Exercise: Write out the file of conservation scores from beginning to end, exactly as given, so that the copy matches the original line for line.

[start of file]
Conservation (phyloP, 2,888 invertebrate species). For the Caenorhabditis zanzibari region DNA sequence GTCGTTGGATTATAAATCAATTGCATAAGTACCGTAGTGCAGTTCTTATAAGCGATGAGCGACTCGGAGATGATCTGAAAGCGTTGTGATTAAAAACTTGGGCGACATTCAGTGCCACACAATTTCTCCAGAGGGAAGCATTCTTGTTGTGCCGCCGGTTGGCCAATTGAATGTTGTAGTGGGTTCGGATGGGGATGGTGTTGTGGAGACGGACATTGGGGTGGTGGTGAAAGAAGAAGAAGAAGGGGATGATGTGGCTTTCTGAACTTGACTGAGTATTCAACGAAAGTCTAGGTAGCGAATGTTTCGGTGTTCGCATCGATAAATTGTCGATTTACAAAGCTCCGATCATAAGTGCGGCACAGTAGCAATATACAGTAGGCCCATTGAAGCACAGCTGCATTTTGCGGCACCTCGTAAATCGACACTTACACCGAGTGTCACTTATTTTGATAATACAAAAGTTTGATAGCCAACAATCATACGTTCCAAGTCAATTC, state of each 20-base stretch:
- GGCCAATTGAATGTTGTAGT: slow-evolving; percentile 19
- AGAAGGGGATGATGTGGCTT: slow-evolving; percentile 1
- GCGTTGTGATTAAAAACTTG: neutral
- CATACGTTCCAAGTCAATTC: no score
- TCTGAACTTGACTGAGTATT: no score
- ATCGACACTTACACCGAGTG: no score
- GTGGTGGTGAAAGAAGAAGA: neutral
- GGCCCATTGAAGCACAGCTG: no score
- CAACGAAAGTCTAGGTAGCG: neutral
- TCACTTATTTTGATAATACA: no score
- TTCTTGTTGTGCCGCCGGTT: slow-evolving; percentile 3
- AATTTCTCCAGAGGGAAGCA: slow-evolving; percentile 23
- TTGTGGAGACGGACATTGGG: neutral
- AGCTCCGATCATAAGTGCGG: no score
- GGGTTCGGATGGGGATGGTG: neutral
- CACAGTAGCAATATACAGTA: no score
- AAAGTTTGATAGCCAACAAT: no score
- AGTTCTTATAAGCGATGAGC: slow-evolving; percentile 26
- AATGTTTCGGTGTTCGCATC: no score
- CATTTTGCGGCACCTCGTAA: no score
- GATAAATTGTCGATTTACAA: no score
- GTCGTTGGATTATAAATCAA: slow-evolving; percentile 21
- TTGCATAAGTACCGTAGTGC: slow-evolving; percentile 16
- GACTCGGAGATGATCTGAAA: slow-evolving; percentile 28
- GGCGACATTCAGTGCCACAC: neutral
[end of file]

Conservation (phyloP, 2,888 invertebrate species). For the Caenorhabditis zanzibari region DNA sequence GTCGTTGGATTATAAATCAATTGCATAAGTACCGTAGTGCAGTTCTTATAAGCGATGAGCGACTCGGAGATGATCTGAAAGCGTTGTGATTAAAAACTTGGGCGACATTCAGTGCCACACAATTTCTCCAGAGGGAAGCATTCTTGTTGTGCCGCCGGTTGGCCAATTGAATGTTGTAGTGGGTTCGGATGGGGATGGTGTTGTGGAGACGGACATTGGGGTGGTGGTGAAAGAAGAAGAAGAAGGGGATGATGTGGCTTTCTGAACTTGACTGAGTATTCAACGAAAGTCTAGGTAGCGAATGTTTCGGTGTTCGCATCGATAAATTGTCGATTTACAAAGCTCCGATCATAAGTGCGGCACAGTAGCAATATACAGTAGGCCCATTGAAGCACAGCTGCATTTTGCGGCACCTCGTAAATCGACACTTACACCGAGTGTCACTTATTTTGATAATACAAAAGTTTGATAGCCAACAATCATACGTTCCAAGTCAATTC, state of each 20-base stretch:
- GGCCAATTGAATGTTGTAGT: slow-evolving; percentile 19
- AGAAGGGGATGATGTGGCTT: slow-evolving; percentile 1
- GCGTTGTGATTAAAAACTTG: neutral
- CATACGTTCCAAGTCAATTC: no score
- TCTGAACTTGACTGAGTATT: no score
- ATCGACACTTACACCGAGTG: no score
- GTGGTGGTGAAAGAAGAAGA: neutral
- GGCCCATTGAAGCACAGCTG: no score
- CAACGAAAGTCTAGGTAGCG: neutral
- TCACTTATTTTGATAATACA: no score
- TTCTTGTTGTGCCGCCGGTT: slow-evolving; percentile 3
- AATTTCTCCAGAGGGAAGCA: slow-evolving; percentile 23
- TTGTGGAGACGGACATTGGG: neutral
- AGCTCCGATCATAAGTGCGG: no score
- GGGTTCGGATGGGGATGGTG: neutral
- CACAGTAGCAATATACAGTA: no score
- AAAGTTTGATAGCCAACAAT: no score
- AGTTCTTATAAGCGATGAGC: slow-evolving; percentile 26
- AATGTTTCGGTGTTCGCATC: no score
- CATTTTGCGGCACCTCGTAA: no score
- GATAAATTGTCGATTTACAA: no score
- GTCGTTGGATTATAAATCAA: slow-evolving; percentile 21
- TTGCATAAGTACCGTAGTGC: slow-evolving; percentile 16
- GACTCGGAGATGATCTGAAA: slow-evolving; percentile 28
- GGCGACATTCAGTGCCACAC: neutral